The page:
ICD-10-AM is the International Statistical Classification of Diseases and Related Health Problems, Tenth Revision, Australian Modification. It consists of a
tabular list of diseases and accompanying index.
ICD-10-AM was developed by the National Centre for Classification in Health and has been in use since 1998. It was developed with assistance from clinicians and
clinical coders to ensure that the classification is current and appropriate for Australian clinical practice. ICD-10-AM is a derived version of the World Health
Organization (WHO) ICD-10. It uses an alphanumeric coding scheme for diseases and external causes of injury. It is structured by body system and aetiology, and
comprises three, four and five character categories. ICD-10-AM is updated on a regular basis, with the regular updates of ICD-10 being included as part of the
The Australian Classification of Health Interventions has also been in use since 1998. ACHI was based on the Medicare Benefits Schedule (MBS) and was previously
known as the Medicare Benefits Schedule-Extended (MBS-E). The NCCH developed it with assistance from specialist clinicians and clinical coders.
ACHI codes have seven digits. The first five digits are the MBS item number where one exists. The two-digit extension represents specific interventions included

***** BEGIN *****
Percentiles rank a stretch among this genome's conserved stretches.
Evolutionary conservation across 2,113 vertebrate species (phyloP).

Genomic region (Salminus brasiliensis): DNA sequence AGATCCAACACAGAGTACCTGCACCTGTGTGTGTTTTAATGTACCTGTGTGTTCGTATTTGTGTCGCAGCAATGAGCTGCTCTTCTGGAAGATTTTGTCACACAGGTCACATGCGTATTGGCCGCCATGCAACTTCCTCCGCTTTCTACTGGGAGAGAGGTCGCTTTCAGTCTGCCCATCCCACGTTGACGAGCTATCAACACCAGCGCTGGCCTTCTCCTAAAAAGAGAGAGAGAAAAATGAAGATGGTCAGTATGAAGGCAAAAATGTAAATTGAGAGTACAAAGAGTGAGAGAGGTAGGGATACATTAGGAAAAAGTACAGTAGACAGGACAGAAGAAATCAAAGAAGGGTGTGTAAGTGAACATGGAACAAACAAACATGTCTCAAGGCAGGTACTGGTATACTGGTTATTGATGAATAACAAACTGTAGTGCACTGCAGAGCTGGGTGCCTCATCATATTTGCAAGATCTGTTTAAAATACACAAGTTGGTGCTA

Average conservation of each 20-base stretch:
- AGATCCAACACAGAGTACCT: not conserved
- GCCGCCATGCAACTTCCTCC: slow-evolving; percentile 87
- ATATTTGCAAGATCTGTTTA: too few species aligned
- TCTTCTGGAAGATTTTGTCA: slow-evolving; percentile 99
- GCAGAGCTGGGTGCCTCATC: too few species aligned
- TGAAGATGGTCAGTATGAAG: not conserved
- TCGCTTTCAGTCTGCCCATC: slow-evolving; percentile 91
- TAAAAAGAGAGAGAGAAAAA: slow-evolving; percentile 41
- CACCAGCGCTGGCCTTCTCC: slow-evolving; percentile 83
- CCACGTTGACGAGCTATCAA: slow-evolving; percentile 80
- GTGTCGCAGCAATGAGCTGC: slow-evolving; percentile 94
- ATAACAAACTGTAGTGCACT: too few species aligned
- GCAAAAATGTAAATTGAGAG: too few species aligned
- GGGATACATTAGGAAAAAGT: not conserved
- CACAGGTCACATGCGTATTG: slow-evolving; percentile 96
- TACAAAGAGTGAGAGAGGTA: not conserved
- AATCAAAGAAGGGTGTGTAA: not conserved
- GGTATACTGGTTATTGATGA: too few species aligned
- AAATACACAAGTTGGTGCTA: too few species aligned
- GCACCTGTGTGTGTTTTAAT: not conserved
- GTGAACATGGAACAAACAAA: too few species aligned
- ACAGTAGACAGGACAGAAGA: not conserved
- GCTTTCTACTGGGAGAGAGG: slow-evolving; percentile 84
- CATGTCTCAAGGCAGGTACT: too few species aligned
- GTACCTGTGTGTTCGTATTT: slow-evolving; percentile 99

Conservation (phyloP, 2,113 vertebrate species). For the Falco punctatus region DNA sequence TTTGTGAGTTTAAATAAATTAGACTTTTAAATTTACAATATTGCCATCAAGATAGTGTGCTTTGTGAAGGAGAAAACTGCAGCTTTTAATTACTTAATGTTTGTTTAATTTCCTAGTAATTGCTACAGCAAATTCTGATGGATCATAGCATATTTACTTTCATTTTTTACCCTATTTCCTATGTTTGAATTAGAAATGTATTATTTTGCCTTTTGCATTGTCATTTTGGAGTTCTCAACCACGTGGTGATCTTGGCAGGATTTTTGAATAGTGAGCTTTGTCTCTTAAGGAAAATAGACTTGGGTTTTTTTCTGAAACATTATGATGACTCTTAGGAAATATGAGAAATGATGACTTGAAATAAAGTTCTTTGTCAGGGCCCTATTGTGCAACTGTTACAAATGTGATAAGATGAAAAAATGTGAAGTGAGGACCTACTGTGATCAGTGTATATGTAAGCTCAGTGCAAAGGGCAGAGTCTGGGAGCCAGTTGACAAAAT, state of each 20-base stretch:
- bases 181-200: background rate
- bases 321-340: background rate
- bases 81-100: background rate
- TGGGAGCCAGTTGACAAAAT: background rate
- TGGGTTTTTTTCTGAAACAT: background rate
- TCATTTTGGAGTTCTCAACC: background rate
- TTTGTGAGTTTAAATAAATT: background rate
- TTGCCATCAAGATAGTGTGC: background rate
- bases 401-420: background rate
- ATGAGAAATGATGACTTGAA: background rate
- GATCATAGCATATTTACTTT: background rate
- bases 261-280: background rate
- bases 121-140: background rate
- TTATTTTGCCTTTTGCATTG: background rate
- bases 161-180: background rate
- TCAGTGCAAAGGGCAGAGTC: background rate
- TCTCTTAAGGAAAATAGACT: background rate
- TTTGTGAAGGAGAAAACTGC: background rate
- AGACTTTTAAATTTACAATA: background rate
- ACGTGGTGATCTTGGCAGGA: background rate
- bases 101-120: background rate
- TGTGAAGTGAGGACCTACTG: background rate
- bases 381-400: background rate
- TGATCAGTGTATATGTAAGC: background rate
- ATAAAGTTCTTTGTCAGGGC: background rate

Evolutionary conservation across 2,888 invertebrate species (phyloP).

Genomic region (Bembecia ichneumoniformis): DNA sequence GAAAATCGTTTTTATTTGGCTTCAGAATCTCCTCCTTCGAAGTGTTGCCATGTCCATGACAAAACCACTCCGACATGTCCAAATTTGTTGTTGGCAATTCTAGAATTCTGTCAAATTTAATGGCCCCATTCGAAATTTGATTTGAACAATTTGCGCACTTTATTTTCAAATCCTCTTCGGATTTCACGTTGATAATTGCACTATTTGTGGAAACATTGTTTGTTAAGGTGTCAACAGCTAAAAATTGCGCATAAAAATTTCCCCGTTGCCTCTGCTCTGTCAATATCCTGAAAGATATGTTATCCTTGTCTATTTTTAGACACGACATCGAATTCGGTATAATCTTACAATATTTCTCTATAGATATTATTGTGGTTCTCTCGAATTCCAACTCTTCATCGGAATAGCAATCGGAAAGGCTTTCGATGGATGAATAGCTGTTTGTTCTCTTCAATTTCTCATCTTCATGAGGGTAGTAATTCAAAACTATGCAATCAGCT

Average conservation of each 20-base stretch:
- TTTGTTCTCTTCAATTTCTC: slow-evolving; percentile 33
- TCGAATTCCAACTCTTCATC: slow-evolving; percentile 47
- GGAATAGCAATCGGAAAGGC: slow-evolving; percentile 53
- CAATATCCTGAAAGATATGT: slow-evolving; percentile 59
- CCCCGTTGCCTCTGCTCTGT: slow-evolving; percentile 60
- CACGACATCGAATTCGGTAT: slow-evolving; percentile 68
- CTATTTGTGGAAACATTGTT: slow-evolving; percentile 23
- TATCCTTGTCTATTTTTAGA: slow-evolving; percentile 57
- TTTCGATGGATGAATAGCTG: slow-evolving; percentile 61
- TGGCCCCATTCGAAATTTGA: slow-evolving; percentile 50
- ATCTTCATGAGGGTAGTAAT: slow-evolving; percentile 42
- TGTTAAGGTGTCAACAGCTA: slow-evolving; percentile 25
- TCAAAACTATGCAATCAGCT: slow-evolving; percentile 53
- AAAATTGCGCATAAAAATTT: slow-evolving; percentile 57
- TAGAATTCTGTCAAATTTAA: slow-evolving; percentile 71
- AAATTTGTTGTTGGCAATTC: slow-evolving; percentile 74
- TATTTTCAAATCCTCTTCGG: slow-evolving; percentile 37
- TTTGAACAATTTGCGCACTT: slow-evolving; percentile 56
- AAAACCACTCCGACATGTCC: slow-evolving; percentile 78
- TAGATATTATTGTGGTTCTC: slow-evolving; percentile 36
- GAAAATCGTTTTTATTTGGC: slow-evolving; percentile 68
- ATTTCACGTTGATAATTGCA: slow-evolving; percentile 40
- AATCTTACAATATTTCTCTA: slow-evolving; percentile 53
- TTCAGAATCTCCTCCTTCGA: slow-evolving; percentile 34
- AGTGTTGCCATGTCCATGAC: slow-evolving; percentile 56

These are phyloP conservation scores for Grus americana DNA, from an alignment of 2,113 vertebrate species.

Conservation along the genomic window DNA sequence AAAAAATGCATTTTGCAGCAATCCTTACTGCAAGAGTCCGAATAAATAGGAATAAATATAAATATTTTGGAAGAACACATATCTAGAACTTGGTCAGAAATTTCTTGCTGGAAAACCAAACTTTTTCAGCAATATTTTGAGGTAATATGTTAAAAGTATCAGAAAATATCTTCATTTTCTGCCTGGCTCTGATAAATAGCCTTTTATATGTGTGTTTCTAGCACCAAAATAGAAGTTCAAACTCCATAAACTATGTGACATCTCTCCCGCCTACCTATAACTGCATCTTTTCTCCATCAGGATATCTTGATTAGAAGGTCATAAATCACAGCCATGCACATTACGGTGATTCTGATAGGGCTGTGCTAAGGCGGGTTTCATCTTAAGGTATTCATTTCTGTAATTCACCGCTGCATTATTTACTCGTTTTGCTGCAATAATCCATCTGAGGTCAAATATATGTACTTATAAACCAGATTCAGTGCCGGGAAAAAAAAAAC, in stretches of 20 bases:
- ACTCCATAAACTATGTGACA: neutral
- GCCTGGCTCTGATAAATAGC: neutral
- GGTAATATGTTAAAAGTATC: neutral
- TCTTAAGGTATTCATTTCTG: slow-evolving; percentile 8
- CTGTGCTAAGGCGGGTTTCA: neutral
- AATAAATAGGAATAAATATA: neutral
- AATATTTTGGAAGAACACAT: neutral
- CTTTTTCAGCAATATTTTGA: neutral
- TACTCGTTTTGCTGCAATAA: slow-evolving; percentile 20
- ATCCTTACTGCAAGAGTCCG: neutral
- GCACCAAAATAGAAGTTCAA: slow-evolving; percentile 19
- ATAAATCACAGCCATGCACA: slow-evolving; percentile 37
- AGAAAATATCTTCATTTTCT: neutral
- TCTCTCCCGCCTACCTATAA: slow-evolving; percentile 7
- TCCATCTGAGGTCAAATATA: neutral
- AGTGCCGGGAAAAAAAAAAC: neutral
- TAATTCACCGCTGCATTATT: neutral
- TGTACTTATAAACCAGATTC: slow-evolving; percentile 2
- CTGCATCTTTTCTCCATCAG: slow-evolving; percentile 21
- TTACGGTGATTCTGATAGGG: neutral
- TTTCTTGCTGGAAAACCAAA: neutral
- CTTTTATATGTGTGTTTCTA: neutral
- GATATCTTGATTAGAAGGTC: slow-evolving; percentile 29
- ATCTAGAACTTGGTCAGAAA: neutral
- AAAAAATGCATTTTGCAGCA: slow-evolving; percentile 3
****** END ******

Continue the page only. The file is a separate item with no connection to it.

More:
in that item. The classification is structured by body system, site and intervention type. Interventions not currently listed in MBS have also been included
(e.g. dental, allied health interventions, cosmetic surgery). ACHI consists of a tabular list of interventions and accompanying alphabetic index.
Since 2007, NCCH has been leading the development of the International Classification of Health Interventions (ICHI). The long term implications of ICHI for ACHI
will, in time, require substantial discussion among interested parties in Australia.
The Australian Coding Standards have been developed with the objective of satisfying sound coding conventions for use with ICD-10-AM and ACHI. They apply to all
public and private hospitals in Australia. The ongoing revision of the Australian Coding Standards ensures that they reflect changes in clinical practice, clinical
classification amendments and various user requirements of inpatient data collections.
The first seven editions of ICD-10-AM/ACHI/ACS were developed by the National Centre for Classification in Health (NCCH), The University of Sydney. The AR-DRG
classification development was previously managed by the Commonwealth Department of Health and Ageing (DoHA).
The Eighth Edition of ICD-10-AM/ACHI/ACS (implemented 1 July 2013) and AR-DRG v7.0 were developed by the National Casemix and Classification Centre (NCCC), The University of Wollongong.
The Ninth Edition of ICD-10-AM/ACHI/ACS (implemented 1 July 2015) and AR-DRG v8.0 were developed by the Australian Consortium for Classification Development (ACCD), The University of Sydney.
ICD-10-AM/ACHI/ACS is supplied in hardcopy format as a five book set. Electronic versions are available from various providers. With each edition, the following
are also produced:
- ECLs (electronic code lists)
- Mapping tables between the new edition and previous edition of ICD-10-AM and ACHI.
- ICD-10-AM/ACHI/ACS Chronicle of Changes - a reference tool that documents changes between editions.